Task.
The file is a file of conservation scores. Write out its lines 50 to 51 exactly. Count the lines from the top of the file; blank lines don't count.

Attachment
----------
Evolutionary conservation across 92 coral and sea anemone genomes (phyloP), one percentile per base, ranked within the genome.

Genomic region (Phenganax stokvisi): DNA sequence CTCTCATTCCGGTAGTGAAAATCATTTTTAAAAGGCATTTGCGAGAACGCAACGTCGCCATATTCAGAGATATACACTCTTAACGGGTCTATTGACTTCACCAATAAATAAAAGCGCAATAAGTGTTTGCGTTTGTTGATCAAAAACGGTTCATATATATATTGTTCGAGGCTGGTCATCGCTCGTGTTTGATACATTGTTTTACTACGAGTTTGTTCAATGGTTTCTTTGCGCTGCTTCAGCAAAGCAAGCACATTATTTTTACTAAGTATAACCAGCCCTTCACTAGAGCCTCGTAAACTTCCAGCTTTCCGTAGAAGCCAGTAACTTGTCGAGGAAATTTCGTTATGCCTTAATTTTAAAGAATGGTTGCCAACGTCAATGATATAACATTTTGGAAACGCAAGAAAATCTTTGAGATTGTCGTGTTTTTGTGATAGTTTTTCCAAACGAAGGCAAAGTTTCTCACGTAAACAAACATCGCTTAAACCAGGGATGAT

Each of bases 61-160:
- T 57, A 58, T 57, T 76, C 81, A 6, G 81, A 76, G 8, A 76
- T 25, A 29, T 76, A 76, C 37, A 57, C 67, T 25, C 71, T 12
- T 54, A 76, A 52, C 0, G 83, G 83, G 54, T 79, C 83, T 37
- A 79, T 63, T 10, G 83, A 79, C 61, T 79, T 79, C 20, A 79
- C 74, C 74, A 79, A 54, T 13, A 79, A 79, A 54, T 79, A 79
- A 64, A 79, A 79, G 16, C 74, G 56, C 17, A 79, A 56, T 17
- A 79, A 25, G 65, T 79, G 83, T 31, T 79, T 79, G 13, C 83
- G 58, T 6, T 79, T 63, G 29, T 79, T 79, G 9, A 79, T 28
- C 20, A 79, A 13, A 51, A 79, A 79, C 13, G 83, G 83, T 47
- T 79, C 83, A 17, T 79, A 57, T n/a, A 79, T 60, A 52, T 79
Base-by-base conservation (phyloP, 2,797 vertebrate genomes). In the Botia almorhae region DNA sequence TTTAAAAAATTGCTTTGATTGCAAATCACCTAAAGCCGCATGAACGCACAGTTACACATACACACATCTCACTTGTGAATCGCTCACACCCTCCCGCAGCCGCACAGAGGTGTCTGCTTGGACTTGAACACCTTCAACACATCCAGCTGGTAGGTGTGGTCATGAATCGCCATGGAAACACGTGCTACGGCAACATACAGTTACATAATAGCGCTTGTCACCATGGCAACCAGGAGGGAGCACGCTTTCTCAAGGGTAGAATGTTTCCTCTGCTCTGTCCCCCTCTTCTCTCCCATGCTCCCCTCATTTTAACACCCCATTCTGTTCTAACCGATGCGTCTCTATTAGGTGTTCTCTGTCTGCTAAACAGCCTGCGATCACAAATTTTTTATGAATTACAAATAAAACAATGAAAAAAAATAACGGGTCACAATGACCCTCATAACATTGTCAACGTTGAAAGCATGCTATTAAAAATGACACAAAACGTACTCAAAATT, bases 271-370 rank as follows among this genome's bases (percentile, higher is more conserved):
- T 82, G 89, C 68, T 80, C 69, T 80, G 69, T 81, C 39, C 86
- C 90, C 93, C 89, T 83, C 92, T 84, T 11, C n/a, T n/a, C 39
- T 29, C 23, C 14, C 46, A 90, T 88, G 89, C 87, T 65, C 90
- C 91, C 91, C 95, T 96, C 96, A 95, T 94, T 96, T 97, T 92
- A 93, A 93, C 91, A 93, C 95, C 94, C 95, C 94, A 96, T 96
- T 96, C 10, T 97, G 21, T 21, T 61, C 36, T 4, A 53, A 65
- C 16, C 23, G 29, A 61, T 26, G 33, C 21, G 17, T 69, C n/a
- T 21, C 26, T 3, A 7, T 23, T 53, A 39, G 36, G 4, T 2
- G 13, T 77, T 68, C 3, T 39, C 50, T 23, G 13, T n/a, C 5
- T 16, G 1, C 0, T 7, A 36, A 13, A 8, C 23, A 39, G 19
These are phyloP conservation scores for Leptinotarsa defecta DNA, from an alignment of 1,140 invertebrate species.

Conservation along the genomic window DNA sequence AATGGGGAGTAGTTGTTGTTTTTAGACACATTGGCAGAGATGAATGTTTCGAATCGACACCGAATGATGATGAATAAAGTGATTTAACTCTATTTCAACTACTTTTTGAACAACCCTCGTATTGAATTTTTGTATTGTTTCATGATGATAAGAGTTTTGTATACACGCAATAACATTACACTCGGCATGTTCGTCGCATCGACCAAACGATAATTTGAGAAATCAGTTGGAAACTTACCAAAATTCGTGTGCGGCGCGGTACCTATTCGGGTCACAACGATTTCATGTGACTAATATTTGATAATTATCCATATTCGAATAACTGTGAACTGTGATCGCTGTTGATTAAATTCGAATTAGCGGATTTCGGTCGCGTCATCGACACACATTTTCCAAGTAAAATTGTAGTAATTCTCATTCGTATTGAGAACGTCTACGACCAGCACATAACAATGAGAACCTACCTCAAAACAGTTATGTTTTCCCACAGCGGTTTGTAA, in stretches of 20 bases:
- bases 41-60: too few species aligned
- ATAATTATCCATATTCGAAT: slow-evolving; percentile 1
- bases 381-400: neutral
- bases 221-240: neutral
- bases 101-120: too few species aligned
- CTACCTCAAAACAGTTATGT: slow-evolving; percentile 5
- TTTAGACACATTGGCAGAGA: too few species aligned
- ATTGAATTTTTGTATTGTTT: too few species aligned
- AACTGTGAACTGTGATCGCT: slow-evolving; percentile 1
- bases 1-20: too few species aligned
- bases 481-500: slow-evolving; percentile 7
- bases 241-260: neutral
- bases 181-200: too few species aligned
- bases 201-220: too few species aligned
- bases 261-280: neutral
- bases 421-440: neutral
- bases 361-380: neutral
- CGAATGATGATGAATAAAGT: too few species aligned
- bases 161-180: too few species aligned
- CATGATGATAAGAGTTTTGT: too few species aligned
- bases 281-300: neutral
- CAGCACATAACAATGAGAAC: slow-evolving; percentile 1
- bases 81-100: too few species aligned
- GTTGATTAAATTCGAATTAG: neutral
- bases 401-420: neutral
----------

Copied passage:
- GTTGATTAAATTCGAATTAG: neutral
- bases 401-420: neutral